Consumer organization says internal documents show public inquiry needed
Erica Johnson · CBC News · Posted: May 01, 2019 5:00 AM ET
Several bank employees are speaking out, angered by recent revelations that a report on banking sales tactics was weakened after the regulator shared a draft copy with the banks and federal government.
They contacted Go Public to reveal why they think upselling wasn’t widely detected during a lengthy review of misleading sales tactics by the regulator — slamming the bank review as inaccurate, inappropriate and a PR exercise.
The employees provided internal documents disclosing aggressive upselling they said isn’t obvious and said they were frustrated by a recent Go Public story that showed a report released by the Financial Consumer Agency of Canada last year had key consumer protections eliminated after early drafts were shared with the federal Finance Department and the big banks.
“When I saw the regulator gave the report to the banks, I couldn’t believe it,” a CIBC call centre employee wrote to Go Public. “I had to reach out to you.”
CBC has confirmed the identity of bank employees in this story, but is not revealing them to protect their employment.
The regulator told Go Public it gave banks a draft report so they could identify factual errors. The review was conducted in 2017 and culminated in a report released on March 20, 2018.
The FCAC’s handling of its bank review is grounds for a public inquiry into the regulator and Canada’s financial services, says the Small Investor Protection Association (SIPA), a consumer advocacy organization.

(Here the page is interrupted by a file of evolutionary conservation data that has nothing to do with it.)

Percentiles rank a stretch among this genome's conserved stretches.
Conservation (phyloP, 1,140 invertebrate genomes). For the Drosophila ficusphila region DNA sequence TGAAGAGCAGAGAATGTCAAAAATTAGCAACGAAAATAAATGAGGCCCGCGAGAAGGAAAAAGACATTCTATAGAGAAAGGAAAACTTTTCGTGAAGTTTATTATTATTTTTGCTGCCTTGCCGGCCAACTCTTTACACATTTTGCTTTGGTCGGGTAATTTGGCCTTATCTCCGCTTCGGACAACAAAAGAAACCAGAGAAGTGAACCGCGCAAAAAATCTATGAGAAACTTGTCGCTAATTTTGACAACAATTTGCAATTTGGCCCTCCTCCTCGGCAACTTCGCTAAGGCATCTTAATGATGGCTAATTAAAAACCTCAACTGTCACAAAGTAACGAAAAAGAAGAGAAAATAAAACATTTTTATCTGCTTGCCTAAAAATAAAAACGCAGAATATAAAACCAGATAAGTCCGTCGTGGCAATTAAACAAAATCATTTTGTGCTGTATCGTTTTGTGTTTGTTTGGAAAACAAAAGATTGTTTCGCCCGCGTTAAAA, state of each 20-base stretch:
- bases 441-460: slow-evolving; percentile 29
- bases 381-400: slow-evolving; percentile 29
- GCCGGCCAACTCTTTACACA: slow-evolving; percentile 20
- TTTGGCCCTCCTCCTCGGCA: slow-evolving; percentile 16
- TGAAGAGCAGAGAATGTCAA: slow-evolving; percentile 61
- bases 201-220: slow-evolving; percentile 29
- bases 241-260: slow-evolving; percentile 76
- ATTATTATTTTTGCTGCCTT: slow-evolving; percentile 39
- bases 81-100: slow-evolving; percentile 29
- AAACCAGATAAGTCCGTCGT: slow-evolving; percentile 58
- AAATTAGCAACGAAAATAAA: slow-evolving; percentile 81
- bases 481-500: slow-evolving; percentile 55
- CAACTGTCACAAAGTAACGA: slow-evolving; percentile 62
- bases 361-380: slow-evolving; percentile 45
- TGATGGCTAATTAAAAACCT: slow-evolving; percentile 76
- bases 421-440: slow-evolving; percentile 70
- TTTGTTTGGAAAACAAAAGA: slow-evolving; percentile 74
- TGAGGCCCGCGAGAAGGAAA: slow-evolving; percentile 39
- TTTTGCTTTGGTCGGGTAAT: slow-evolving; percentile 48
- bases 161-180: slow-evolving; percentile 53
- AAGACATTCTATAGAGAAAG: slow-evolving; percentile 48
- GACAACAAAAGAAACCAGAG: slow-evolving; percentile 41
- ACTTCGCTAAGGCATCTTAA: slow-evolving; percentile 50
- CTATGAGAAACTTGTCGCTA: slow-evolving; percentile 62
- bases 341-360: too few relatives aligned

“It’s proof that the Department of Finance is complicit with the FCAC and is deceiving the public,” SIPA president Stan Buell told Go Public.
‘Exercise in public relations’
The CIBC call centre employee says she was one of the people interviewed by the FCAC as part of its review.
The regulator interviewed some 200 bank employees at various branches of BMO, CIBC, RBC, TD, Scotia and National Bank as well as 400 more employees — some of whom, worked at banking call centres.
“That whole interview was an exercise in public relations,” she says.
She says during the interview, she wasn’t transparent about the pressure to meet sales targets, because she worried the process wasn’t confidential.
“Did I tell them we were pushing sales hard? No way,” she says. “How did I know that wouldn’t get back to someone?”
She says she has sold things to help the bank’s bottom line and meet sales targets, but has made it seem as though it is in the best interest of the client. “At every telephone banking level, we are trying to sell to the client.”